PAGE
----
Most of the author interviews I do are with writers celebrating the release of their first books. Today I’m delighted to welcome back Nicola Cassidy, who I interviewed back in 2017 about her historical debut December Girl. This month sees the publication of her third novel, Adele. It recounts the real-life story of Adele Astaire, performer sister of a dancer called Fred. The book shines a spotlight on a fascinating life that took Adele from humble beginnings in Omaha, Nebraska, to the Broadway stage as a Vaudeville star, to becoming unlikely mistress of Lismore Castle in Co Waterford. She has been largely overlooked despite being Fred’s dance partner long before Ginger Rogers, and was a major driving force behind his Hollywood career.
Nicola talked me about her fascination with Adele, and her own continued writing journey.
Nicola, what made you want to tell Adele Astaire’s story?
I first heard about Adele while watching a documentary about Chatsworth House in the UK, and when it briefly gave an overview of her life and mentioned her time in Ireland, I knew I had to research and write about her. [Adele left showbusiness when she married Lord Charles Cavendish, son of the 9th Duke of Devonshire, owners of Chatsworth House, and the couple lived in the family’s estate, Lismore Castle. She’s pictured below left with Fred around 1921, and with Lord Charles in 1932.]
How did you go about your research?
My first step is always to read as much as I can about what I’m writing about. There weren’t many books, but I got what I could and went through them meticulously. Two books were invaluable in my research – The Astaires by Kathleen Riley and Steps in Time, Fred Astaire’s autobiography. I also trawled Irish newspaper archives for any mention of her and Fred.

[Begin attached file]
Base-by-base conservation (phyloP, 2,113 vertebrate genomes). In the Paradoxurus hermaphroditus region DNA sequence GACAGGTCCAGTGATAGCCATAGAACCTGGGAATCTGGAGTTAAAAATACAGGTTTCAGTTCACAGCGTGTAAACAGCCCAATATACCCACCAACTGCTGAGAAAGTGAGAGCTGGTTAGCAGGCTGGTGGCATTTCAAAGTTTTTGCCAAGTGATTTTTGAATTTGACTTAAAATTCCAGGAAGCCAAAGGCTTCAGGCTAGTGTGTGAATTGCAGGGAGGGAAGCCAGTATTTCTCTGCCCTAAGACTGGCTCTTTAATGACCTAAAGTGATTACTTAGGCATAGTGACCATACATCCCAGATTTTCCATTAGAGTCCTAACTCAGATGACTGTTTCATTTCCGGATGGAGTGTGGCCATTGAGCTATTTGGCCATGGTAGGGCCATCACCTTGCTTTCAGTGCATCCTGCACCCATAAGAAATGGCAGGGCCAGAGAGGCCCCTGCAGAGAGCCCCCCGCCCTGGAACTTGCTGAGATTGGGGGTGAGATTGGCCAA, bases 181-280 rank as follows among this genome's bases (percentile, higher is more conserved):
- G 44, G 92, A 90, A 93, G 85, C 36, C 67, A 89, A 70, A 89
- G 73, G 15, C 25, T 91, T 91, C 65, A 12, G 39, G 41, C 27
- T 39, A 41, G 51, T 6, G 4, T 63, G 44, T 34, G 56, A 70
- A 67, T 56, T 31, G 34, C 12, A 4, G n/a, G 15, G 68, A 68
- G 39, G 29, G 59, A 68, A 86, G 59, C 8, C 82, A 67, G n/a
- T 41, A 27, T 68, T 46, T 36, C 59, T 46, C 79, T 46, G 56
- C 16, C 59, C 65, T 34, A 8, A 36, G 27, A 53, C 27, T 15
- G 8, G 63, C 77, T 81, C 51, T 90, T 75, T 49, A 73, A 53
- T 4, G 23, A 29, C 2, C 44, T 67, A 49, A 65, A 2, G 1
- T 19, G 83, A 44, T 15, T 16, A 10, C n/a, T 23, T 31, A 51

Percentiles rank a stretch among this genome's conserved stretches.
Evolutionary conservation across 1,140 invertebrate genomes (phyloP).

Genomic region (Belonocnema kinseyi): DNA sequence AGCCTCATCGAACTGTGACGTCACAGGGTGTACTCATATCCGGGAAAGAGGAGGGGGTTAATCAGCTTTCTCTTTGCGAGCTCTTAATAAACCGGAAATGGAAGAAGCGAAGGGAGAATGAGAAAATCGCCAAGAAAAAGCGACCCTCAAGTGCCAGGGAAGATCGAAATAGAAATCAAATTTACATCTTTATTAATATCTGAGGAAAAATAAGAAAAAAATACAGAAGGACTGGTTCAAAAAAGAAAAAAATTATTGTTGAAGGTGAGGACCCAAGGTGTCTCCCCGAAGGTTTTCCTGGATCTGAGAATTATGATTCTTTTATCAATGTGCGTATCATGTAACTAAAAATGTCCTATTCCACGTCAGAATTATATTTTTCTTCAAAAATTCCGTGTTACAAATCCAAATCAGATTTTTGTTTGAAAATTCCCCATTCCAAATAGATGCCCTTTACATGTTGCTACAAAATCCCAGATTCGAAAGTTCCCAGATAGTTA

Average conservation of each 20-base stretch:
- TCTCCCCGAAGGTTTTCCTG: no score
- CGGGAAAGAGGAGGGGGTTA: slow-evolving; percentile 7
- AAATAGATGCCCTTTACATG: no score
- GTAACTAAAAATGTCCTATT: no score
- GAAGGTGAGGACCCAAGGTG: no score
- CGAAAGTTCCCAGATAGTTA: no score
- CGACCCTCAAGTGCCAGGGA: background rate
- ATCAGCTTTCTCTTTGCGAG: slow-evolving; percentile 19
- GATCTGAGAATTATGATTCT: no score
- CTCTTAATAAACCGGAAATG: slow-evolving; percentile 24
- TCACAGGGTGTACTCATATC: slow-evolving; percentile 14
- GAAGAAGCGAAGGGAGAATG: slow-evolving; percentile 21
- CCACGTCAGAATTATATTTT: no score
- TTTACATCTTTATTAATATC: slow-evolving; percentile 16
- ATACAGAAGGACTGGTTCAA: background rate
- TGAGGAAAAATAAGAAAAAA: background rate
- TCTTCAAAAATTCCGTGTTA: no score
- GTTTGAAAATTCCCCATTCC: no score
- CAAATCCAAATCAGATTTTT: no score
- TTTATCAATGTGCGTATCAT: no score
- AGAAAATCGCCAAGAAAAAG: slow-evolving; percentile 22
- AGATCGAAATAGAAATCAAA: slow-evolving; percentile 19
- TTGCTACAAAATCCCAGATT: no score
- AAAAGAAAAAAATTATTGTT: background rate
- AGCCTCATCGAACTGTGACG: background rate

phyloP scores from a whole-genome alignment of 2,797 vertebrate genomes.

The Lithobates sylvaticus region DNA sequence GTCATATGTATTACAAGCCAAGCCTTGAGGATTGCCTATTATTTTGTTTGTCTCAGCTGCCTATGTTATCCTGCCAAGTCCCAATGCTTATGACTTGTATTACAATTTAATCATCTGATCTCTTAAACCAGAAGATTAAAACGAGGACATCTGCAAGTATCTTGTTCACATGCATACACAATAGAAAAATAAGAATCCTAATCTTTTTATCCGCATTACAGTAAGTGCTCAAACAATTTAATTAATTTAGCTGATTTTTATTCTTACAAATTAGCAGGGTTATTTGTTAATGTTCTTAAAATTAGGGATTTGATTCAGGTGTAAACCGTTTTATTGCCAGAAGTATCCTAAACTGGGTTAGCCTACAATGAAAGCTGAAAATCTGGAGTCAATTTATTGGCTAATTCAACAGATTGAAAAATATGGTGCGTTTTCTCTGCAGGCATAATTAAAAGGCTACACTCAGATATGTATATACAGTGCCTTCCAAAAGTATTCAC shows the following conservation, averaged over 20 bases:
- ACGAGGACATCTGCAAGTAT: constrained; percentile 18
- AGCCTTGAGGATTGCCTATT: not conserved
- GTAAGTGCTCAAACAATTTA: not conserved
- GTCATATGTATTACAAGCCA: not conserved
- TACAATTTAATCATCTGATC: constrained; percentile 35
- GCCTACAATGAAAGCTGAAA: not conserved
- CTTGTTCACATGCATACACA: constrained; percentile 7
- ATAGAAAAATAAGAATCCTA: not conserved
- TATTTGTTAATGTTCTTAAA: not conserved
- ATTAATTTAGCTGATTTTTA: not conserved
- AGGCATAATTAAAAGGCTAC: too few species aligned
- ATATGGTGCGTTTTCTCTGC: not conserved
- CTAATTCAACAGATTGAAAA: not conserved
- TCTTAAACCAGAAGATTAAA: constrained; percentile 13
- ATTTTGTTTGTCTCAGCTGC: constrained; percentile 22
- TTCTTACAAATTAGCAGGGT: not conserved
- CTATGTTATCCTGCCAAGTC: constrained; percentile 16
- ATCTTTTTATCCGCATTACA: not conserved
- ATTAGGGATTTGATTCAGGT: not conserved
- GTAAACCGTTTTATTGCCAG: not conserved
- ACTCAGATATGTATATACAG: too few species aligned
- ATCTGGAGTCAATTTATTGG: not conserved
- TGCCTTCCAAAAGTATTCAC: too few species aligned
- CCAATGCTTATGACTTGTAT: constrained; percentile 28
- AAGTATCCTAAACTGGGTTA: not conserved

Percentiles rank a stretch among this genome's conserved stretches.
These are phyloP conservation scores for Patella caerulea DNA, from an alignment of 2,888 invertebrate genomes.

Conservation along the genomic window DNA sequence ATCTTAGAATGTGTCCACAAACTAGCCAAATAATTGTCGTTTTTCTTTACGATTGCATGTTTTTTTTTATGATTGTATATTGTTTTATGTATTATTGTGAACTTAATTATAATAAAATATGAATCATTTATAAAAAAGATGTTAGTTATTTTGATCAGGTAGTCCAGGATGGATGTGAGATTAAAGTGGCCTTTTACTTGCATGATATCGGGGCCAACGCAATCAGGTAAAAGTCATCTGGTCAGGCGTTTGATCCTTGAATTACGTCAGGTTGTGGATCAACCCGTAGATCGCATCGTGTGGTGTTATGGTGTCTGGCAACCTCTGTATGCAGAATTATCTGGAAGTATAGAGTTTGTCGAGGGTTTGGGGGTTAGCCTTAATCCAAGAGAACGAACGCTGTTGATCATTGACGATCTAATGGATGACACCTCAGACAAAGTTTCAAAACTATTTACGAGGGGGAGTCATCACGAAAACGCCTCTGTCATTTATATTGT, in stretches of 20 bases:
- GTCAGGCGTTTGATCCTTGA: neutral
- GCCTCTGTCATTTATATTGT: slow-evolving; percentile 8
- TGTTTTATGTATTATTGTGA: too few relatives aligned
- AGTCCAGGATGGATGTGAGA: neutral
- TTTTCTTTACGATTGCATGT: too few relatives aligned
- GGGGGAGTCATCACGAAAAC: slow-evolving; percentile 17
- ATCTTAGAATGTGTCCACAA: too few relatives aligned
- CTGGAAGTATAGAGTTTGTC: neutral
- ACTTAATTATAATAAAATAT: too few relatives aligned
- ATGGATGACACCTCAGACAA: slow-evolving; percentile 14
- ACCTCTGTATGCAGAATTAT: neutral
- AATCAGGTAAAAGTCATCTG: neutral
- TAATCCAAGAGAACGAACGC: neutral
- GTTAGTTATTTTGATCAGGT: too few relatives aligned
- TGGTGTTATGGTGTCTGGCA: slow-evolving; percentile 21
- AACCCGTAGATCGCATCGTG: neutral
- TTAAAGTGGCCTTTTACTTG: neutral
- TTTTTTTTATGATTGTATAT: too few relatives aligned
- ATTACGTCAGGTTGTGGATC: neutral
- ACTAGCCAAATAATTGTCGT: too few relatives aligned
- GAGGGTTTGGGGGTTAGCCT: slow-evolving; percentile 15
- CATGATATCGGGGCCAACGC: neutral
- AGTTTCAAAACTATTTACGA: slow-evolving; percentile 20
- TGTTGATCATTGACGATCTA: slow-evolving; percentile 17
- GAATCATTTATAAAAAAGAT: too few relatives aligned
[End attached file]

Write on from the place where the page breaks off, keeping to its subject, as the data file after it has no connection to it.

I visited Lismore Castle, where she lived for quite a while, and the Astaire archives in Boston, where I could access all their family and personal material. I did some face-to-face interviews too with people who knew her or had a connection. All these sources helped build the story.
I notice from your marketing information that Adele is told from three perspectives, two fictional (I’m assuming) and Adele herself. How hard was it to get into the head of the real person?
Not very hard at all, really, when you’re so absorbed in your research. I felt like I knew her as a person and she is written in first person in the novel, something I quite enjoy as a writing technique. I studied how she spoke as much as possible from transcripts of interviews with her, and I have recordings of her voice from albums released in the 1920s [You can listen to one of Adele and Fred’s recordings from 1922, below].
Her diaries and letters were really key to her thoughts as you could find out information that wouldn’t be in the public domain. The other characters are fictional, so I felt I had more freedom with them.
What was the most surprising thing you learned about Adele?
I think how comical she was – how ahead of her time. She would do anything for a joke or laugh, and she cared not a jot what others thought of her. She was fierce. She cursed like a trooper and I love that about her – she was a lady, but an unconventional one.
This is your third novel. If you could go back in time to first-novel Nicola, what would you advise yourself to do differently?